Office of the Attorney General
State of Texas

February 04, 1988

Mr. Marlin W. Johnston
Texas Department of Human Services
P. O. Box 2960
Austin, Texas 78769

Opinion No. JM-851

Re: Whether section 3(a)(1) of the Open Records Act, article 6252-17a, V.T.C.S., authorizes the Department of Human Services to withhold records about a deceased person (RQ-1150)

Dear Commissioner Johnston:

You ask whether section 3(a)(1) of the Open Records Act, article 6252-17a, V.T.C.S., requires the Department of Human Services to withhold certain records about a person who is now deceased. Section 3(a)(1) provides that a governmental body may withhold from public disclosure 'information deemed confidential by law, either Constitutional, statutory, or by judicial decision.' Section 10 of the Open Records Act prohibits the release of '[i]nformation deemed confidential under the terms of this Act.' Thus, section 3(a)(1) is an exception that must be invoked if it is applicable.

You state that you have received a request for the adult protective services records and Medicaid records of a person who is now dead. You ask whether the confidentiality provisions of sections 12.003, 21.012, and 48.083 of the Human Resources Code apply even though the person to whom the records pertain is no longer alive.

It has been suggested that there is a general rule, growing out of the common-law right of privacy, that statutory confidentiality provisions lapse on the death of the person to whom the confidential records pertain. We disagree with that suggestion. The common-law right of privacy was first recognized by the Texas Supreme Court in 1973. Billings v. Atkinson, 489 S.W.2d 858 (Tex. 1973). Only in 1979 did a Texas court determine that Texas would follow the Restatement and majority view that the common-law right of privacy terminates upon the death of a person whose privacy is invaded. [FN1] Moore v. Charles B. Pierce Film Enterprises, Inc., 589 S.W.2d 489 (Tex. Civ. App.--Texarkana 1979). See generally Harper, James & Gray, The Law of Torts, vol. 2, s 9.6 (2d ed. 1986). Therefore, it can hardly be maintained that the recently discovered rule that common-law privacy rights lapse upon death is so imbedded in Texas law that we should presume that statutes that make certain types of information confidential lapse upon the death of the subject of the information-- particularly statutes such as sections 12.003 and 21.012 of the Human Resources Code, the original versions of which were enacted as part of the Public Welfare Act of 1941. Acts 1941, 47th Leg., ch. 562, s 1, at 914. See Harper, James, Gray, supra, at 647 (noting that privacy statutes in most states provide for the survival of causes of action). The question before us, then, is one of statutory construction. See Attorney General Opinion JM-229 (1984). Nothing in the three statutes you ask about indicates that the legislature intended those confidentiality provisions to apply only during the lifetime of the subject of the information. Therefore, you must withhold the requested information.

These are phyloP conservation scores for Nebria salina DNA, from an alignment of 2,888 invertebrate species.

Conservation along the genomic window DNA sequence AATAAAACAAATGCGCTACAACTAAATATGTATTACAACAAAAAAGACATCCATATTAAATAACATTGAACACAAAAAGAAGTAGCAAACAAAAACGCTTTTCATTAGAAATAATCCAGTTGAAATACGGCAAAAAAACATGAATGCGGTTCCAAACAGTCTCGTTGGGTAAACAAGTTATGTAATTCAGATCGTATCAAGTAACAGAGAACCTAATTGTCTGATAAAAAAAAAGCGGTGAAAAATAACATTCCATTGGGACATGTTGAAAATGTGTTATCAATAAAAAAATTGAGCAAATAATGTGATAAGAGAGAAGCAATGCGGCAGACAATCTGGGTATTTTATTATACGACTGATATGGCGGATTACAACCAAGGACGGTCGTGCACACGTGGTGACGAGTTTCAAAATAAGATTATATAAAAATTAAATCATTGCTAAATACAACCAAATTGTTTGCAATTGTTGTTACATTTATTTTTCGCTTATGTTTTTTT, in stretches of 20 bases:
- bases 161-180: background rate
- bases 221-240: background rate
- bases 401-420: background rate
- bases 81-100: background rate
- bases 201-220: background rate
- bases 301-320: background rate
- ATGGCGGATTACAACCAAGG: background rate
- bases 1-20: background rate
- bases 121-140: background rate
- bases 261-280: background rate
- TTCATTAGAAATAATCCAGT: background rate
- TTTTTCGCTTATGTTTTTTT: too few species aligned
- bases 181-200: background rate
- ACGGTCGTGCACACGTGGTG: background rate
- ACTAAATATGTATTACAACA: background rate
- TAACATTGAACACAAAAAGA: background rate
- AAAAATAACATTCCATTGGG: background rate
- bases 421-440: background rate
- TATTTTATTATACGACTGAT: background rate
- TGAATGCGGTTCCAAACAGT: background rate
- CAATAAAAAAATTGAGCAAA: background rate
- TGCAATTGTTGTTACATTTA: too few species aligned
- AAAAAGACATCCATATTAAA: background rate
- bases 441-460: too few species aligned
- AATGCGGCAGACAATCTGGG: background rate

The Department of Human Resources must withhold Medicaid records and adult protective services records of a person who is now deceased. Hum. Res. Code ss 12.003, 21.012, and 48.083; V.T.C.S. art. 6252-17a, s 3(a)(1).

      Very truly yours,

      Mattox signature

      Jim Mattox
      Attorney General of Texas

      Mary Keller
      First Assistant Attorney General

      Lou McCreary
      Executive Assistant Attorney General

      Judge Zollie Steakley
      Special Assistant Attorney General

      Rick Gilpin
      Opinion Committee

      Prepared by
      Sarah Woelk
      Assistant Attorney General


FN1. The first court of last resort to recognize the right of privacy was the Georgia Supreme Court, which did so in Pavesich v. New England Life Ins. Co., 50 S.E. 68 (Ga. 1905). Harper, James, and Gray, The Law of Torts, vol. 2, s 9.6, at 641, n. 28 (2d ed. 1986). See generally Prosser & Keeton, The Law of Torts, s 117 (5th ed. 1984).

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